Take the train and climb the social ladder. The role of geographical mobility in the fight against inequality in Quebec
Despite initiatives to promote equality of opportunity, the reproduction of inequalities from generation to generation has worsened in Quebec in recent decades. Youth who grew up in a less advantaged environment are more likely to remain at the bottom of the ladder as adults. We know that education is a key factor in social mobility. A CIRANO study looks at the issue from another angle, that of geographic mobility. The authors follow the career paths of nearly 1.4 million young people and show that the lack of social mobility affects more strongly young people who grew up outside major cities, particularly those who still live there in their early thirties.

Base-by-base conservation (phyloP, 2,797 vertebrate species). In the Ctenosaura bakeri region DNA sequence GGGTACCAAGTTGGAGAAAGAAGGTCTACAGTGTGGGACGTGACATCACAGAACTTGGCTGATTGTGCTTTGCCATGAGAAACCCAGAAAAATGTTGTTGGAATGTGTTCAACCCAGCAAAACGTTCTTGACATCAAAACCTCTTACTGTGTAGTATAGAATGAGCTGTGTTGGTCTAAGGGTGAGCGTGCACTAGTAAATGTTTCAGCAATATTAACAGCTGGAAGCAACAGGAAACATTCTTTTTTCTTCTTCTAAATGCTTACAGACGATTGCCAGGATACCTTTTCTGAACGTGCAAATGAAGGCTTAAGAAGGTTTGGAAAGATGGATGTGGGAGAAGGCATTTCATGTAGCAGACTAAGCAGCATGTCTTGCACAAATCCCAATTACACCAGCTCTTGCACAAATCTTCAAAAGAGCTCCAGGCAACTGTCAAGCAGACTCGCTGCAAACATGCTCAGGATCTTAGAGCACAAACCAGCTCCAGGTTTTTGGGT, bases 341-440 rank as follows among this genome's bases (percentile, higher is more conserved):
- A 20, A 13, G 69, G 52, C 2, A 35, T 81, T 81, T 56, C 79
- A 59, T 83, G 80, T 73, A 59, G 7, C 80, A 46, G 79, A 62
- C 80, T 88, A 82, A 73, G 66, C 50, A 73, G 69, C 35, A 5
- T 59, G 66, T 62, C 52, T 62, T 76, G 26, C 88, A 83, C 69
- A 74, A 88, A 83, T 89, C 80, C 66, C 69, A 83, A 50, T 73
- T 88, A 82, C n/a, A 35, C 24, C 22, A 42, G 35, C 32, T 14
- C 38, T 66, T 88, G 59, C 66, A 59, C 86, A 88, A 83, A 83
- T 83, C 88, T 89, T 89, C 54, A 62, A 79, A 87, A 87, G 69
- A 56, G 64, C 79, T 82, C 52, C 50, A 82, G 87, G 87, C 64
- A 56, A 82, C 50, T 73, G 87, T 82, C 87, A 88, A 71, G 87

This study is the first to examine the influence of geographic mobility on intergenerational income transmission in Quebec. It is based on Statistics Canada’s Intergenerational Income Database (IID), which has a longitudinal structure that tracks children to late stages of adult life. The data come from the Canada Revenue Agency’s tax data files and provide access to parent and child income information from 1978 to 2016.
In terms of geographic mobility, analyses show that the deterioration of social mobility in Quebec is mainly the result of two phenomena: on the one hand, the deterioration of the socio-economic status of young people residing outside major urban centres at age 16 and having grown up in a family at the bottom of the income distribution, and improving the situation of young people from the same regions who grew up in families at the top of the income distribution.